It was coloured black and green

Every time he wore it

He was convinced he couldn’t be seen

He said “Dad, this suit is brilliant”

I said “Do you think so really?”

He said “Yes, a fly flew past my nose

And didn’t even see me!”

The boys were very sociable

They joined the Scouts and Cubs

And later on with some of their friends

They formed a baseball club

They were taught by one of my old gang

Lou Courtney — until he quit

Then Pam and me, we took over

To help them organise it

We joined the British Southern Baseball League

It was really quite wide-spread

From Burgess Hill near Brighton

To as far north as Hemel Hempstead

We were in a minibus back from Brighton

I don’t know who makes these choices

But the team all had helium balloons

And were making funny voices

Tony left school at sixteen

And trained in a garage on YTS

But only stayed there for two years

Another Government mess

When he was 18 years old

Things hadn’t worked out right

So he came to work with me

As a carpenter on the building sites

He soon got the hang of it

He’s a hard working lad

He turned out to be the best workmate

And partner I ever had

Chris and Matt left school at 16

And then they went to college

And then on to university

So they’d increase their knowledge

My brother-in-law Ron Skingle

Was a fireman, like my dad, y’know

They were the two bravest men

That I have ever known

Tony met his wife Julie at a party

They got on well together

He bought her a lucky charm bracelet recently

That said “my wife, forever”

They got married in the Caribbean

Pam and me went as witnesses

We were the only ones to see ‘em

They had the honeymoon in the Dominican Republic

As beautiful, tropical isle

I think they stayed there two weeks

I know I was quite a while

Chris met Helen at University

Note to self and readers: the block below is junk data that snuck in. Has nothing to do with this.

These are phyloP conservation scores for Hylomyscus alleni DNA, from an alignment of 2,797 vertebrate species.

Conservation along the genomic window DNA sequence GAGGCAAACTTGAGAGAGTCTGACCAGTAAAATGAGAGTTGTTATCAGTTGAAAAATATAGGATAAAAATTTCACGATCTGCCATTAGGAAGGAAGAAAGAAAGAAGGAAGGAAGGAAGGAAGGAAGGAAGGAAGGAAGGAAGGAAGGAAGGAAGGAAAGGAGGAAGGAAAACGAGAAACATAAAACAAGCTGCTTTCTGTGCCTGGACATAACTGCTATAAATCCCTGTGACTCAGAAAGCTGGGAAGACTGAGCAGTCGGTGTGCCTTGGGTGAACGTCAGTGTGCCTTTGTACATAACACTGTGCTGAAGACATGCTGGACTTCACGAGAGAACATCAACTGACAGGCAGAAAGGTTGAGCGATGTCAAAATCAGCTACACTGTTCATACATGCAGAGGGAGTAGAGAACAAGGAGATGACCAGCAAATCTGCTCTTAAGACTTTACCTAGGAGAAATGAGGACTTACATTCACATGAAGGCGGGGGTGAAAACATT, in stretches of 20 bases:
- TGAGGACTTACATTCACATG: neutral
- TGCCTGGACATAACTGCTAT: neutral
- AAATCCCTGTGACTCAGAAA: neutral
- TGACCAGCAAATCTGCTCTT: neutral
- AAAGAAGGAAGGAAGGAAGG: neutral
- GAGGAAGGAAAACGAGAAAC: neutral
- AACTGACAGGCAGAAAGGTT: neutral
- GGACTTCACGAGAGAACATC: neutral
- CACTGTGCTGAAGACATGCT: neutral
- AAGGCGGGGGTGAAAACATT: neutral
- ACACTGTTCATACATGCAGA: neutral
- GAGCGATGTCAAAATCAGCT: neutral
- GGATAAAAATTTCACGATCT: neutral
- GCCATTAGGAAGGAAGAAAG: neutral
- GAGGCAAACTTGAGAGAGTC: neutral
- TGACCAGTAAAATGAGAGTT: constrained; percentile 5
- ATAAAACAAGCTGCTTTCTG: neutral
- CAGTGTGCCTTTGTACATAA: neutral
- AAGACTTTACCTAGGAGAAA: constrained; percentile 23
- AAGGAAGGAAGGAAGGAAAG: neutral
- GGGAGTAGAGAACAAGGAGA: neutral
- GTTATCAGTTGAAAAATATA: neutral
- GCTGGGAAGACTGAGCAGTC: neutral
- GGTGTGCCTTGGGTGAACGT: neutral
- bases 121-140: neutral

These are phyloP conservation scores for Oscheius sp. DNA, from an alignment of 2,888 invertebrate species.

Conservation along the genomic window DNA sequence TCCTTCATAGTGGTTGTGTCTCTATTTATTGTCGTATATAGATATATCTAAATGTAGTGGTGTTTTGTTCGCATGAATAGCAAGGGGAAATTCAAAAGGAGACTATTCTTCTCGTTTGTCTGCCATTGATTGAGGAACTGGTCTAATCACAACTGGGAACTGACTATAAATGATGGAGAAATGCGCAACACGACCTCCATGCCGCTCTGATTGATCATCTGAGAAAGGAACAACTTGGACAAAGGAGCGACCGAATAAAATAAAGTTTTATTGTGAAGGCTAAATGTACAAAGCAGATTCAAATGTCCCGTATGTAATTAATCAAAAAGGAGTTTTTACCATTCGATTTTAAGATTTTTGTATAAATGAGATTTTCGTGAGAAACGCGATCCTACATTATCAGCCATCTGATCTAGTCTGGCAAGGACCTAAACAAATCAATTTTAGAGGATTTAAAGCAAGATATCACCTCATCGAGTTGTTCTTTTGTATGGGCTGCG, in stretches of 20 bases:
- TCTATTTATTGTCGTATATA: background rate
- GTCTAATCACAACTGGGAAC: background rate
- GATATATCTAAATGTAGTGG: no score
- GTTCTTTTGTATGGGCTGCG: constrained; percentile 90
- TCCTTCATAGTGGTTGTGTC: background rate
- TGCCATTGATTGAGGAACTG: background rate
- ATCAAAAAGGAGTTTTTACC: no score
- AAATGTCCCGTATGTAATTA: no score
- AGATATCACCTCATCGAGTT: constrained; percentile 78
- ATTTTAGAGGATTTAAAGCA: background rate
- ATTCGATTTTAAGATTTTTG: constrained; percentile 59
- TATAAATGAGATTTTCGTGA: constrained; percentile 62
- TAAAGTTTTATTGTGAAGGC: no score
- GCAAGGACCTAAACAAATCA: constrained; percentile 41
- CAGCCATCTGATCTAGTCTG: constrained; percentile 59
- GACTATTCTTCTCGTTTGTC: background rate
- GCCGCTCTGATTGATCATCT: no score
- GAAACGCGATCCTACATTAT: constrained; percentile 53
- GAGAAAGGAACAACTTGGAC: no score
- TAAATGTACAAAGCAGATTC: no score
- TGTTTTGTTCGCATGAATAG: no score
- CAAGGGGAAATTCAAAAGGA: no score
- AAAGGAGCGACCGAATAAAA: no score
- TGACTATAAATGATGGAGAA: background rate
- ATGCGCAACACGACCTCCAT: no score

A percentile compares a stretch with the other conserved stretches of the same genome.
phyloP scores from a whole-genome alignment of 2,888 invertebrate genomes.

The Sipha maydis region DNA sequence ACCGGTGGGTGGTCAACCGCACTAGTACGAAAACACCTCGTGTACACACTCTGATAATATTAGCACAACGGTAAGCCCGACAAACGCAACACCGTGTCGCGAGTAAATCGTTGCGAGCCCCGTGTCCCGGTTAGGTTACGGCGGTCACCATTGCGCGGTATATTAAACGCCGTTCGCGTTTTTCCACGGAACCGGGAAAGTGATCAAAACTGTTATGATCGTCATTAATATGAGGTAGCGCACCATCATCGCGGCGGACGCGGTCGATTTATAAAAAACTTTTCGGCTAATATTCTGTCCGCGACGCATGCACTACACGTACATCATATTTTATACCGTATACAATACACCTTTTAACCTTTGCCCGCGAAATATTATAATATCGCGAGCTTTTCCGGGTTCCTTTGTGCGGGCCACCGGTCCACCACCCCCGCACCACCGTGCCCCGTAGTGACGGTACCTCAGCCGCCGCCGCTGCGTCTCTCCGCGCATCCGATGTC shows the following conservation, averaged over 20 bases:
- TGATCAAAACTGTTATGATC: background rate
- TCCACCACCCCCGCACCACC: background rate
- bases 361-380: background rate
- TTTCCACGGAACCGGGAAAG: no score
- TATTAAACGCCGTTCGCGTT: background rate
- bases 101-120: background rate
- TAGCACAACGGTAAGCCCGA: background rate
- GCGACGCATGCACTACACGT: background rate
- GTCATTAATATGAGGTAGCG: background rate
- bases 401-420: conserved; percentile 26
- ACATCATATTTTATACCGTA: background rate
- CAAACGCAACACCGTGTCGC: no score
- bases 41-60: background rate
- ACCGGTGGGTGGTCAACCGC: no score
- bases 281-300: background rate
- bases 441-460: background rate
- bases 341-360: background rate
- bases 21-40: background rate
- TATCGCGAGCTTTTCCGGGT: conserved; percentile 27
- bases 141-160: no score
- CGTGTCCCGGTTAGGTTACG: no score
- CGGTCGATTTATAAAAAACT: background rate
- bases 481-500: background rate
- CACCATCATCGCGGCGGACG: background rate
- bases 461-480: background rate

A lovely girl from Surrey

They’ve both got university degrees

I don’t think they’ll have to worry

They bought a house in Bounds Green

And a holiday home in France

They spend most of the summer there

Whenever they get the chance

They got married in a hotel in Farnham

It was a lovely day

Helen arrived in a vintage car

With her Dad to give her away

Matt met his wife in Brighton

And her name is Holly Swain

She illustrates children’s story books

You might have seen her name

They got married in a hotel in Kent

Had their reception in a castle

It was a lovely happy day, very well it went

Tony & Julie bought a house in Oldbrook, Milton Keynes

Now they’ve got four children, all is well it seems

Their names are Daniel and Hannah

Emma and Liam

They always make we welcome

When I go ‘round to see ‘em

Matt and Holly have two lovely girls

Olivia and Rose

They are both artistic and creative

From their Mum and Dad I suppose

In Bounds Green we visited Chris & Helen

Pam was in the kitchen, putting something in the bins.

And then she called out “Bob, guess what?

“Helen’s expecting twins!”

They were two little baby girls

But born a bit premature

Helen and Chris will look after them

They’ll be great parents, I am sure

They named them Matilda and Alice

Chris said “this house ‘aint big enough, we’d better buy a palace”

Well as you can guess, our sons left that old Victorian house

That they all once called home

They’ve got wives and children and their own houses

Me and Pam lived there still, although we were on our own

Tony and Julie moved to a three-bed house

Which they extended to four

There is a lot of them living there

They need the space I’m sure

Matt and Holly moved from Brighton

The town they liked the most

Now they live in Portslade

A bit further up the coast

Den married Barbara,

Maggie married Tom

He is an East End lad

Where our Mum and Dad came from

Alison and Denise are Den & Barbara’s daughters

Born four years apart

But they’ve both got the same birthday

How’s that for family planning — pretty smart!

Maggie and Tom have two sons

Named Darren and Lee

I don’t know what they feed them on

But they’re both over six foot three

We sold that big old Victorian house

Good decision so it seems

Now we live in Bletchley

Not far from Milton Keynes

My favourite time is Christmas

Or whenever we are able

Pam cooks a big Xmas feast for us all

And there’s 16 of us around the table

I’m sitting in the back garden

The sun is shining on my face

Where would I like to be right now?

I can’t think of a nicer place

The birds have eaten all my cherries

The slugs have eaten all my beans

The weeds are doing wonderfully

I’m a brilliant gardener — yeah, in my dreams

If I had a tail, I’d wag it

If I had wings I would fly

If I had four legs I would run fast

And take off into the sky

I would fly to war-torn countries

Make peace and comfort wherever I can

But I haven’t got four legs, wings, or a tail to wag

I’m just an ordinary man

(If you’ve got this far, Macmillan do astounding cancer and hospice care in the UK. You can donate here )